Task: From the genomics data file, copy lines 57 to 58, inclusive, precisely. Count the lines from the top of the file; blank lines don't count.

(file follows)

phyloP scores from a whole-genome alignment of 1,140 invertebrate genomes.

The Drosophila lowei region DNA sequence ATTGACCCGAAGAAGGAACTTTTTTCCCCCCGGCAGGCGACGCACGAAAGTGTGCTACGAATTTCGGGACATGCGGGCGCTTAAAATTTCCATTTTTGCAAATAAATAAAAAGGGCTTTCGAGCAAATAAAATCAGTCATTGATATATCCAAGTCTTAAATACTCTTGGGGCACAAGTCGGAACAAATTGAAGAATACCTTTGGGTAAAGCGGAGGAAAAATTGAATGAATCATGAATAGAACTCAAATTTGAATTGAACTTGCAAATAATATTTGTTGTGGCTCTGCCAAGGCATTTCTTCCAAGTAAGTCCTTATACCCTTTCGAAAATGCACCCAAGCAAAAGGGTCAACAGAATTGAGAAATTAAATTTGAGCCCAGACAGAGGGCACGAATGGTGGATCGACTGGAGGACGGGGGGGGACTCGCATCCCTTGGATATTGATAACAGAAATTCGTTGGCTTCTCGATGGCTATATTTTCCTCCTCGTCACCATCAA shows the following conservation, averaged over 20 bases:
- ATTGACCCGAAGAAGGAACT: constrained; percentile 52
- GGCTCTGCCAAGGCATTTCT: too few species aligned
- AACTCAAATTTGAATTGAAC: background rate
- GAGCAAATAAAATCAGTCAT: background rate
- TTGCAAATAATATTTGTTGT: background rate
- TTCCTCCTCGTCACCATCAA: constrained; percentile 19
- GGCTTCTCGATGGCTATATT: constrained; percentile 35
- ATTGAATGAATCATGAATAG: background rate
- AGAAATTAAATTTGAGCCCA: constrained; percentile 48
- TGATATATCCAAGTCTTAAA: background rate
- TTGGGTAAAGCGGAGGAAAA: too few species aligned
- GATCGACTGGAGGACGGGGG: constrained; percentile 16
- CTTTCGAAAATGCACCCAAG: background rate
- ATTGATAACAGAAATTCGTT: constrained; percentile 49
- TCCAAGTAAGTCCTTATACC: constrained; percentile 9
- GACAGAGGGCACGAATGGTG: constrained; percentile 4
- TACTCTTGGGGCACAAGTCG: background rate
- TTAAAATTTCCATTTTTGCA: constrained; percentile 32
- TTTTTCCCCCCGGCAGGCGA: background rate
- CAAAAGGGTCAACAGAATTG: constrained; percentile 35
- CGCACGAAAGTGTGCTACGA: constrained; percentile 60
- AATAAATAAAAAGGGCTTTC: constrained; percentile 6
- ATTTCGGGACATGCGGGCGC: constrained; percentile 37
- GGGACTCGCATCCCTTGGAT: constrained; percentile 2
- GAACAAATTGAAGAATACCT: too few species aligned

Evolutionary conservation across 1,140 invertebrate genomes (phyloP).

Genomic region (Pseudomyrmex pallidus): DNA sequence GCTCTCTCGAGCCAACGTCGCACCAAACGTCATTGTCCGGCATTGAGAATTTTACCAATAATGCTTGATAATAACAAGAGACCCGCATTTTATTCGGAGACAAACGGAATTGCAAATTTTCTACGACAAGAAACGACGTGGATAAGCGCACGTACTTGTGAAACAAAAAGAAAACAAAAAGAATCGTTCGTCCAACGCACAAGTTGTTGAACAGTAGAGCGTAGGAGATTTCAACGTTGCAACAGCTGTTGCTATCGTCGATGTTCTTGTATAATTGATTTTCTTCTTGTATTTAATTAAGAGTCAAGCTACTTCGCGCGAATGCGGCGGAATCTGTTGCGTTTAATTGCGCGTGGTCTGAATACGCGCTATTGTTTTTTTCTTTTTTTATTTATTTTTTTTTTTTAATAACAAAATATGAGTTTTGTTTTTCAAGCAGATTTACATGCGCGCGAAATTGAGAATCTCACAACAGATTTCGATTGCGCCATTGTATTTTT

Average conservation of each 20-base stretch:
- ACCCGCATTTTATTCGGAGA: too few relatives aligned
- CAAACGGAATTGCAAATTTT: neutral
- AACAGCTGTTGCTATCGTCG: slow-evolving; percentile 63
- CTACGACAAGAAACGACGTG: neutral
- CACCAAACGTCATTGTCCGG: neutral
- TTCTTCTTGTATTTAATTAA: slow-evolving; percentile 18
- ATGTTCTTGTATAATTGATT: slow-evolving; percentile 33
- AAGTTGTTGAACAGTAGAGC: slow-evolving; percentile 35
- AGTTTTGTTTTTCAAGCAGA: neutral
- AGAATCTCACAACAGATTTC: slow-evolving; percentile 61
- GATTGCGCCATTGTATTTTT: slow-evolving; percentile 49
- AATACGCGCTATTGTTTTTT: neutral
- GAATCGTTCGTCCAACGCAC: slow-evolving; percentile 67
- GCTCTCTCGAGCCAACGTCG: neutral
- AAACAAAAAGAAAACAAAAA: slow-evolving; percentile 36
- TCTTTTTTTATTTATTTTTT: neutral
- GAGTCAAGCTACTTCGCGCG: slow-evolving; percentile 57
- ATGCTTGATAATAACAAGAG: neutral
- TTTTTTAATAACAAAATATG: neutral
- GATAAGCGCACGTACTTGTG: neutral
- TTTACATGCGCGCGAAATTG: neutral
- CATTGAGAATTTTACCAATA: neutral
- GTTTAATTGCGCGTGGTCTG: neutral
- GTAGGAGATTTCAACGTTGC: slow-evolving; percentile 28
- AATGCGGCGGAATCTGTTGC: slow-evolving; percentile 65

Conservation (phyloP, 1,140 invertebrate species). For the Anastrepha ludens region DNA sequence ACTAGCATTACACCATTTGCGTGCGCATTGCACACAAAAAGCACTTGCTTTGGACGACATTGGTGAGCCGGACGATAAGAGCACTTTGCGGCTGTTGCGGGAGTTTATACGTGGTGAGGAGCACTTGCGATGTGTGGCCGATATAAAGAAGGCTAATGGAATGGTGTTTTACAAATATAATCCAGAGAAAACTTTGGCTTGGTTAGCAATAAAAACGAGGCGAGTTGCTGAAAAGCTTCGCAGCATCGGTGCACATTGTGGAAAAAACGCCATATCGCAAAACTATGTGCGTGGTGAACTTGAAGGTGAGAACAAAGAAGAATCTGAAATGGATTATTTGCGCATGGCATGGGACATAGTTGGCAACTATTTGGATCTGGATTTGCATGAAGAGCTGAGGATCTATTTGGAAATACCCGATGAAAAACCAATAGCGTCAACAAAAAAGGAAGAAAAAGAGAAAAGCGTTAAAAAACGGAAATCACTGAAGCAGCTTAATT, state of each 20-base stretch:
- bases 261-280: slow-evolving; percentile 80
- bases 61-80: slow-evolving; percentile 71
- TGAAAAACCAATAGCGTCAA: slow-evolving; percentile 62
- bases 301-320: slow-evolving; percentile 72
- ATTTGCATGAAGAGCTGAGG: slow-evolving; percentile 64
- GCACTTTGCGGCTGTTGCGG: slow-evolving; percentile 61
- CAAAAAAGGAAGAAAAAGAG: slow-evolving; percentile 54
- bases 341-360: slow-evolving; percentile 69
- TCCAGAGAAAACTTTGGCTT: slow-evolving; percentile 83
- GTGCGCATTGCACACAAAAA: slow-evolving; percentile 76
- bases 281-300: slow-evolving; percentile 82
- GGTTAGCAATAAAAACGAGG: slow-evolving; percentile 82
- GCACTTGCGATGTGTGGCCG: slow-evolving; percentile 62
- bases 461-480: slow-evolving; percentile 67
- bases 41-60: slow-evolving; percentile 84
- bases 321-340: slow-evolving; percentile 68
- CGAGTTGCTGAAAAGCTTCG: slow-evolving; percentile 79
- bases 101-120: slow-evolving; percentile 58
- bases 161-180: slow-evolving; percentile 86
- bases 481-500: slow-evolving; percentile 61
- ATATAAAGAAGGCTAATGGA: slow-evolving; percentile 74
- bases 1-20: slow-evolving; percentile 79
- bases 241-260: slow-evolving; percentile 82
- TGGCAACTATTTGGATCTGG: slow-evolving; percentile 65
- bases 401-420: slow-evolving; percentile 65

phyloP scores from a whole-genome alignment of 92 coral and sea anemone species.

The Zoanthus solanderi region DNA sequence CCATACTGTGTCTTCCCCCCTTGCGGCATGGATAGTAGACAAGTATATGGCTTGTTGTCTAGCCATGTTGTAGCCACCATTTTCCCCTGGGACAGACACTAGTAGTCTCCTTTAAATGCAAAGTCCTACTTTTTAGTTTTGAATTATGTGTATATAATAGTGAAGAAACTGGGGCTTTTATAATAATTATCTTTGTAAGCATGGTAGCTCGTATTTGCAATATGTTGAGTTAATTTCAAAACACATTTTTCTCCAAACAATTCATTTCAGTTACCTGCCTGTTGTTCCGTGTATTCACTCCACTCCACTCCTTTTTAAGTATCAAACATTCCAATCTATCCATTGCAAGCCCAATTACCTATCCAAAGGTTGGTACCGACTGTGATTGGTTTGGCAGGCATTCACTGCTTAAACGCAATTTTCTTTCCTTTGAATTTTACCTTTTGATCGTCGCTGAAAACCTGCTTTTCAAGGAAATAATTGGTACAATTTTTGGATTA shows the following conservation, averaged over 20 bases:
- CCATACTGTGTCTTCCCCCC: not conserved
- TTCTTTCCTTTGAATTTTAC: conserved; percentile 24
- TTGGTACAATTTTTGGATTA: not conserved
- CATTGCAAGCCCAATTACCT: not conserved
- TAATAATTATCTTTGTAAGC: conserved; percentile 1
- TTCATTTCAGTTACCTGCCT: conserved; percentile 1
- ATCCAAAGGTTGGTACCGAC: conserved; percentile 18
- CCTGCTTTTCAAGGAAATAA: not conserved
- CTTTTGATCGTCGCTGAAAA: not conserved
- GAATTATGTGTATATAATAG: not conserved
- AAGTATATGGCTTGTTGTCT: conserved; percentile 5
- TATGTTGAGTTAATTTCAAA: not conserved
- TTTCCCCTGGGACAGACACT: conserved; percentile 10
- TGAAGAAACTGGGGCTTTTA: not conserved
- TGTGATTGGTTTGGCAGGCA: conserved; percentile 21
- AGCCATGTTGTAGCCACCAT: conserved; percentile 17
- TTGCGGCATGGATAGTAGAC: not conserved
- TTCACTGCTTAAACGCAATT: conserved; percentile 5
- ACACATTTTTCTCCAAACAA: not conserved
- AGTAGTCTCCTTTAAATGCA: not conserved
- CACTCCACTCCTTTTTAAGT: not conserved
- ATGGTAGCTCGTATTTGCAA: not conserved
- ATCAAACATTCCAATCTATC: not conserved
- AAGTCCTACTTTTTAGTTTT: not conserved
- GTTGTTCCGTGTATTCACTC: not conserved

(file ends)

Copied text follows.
- bases 261-280: slow-evolving; percentile 80
- bases 61-80: slow-evolving; percentile 71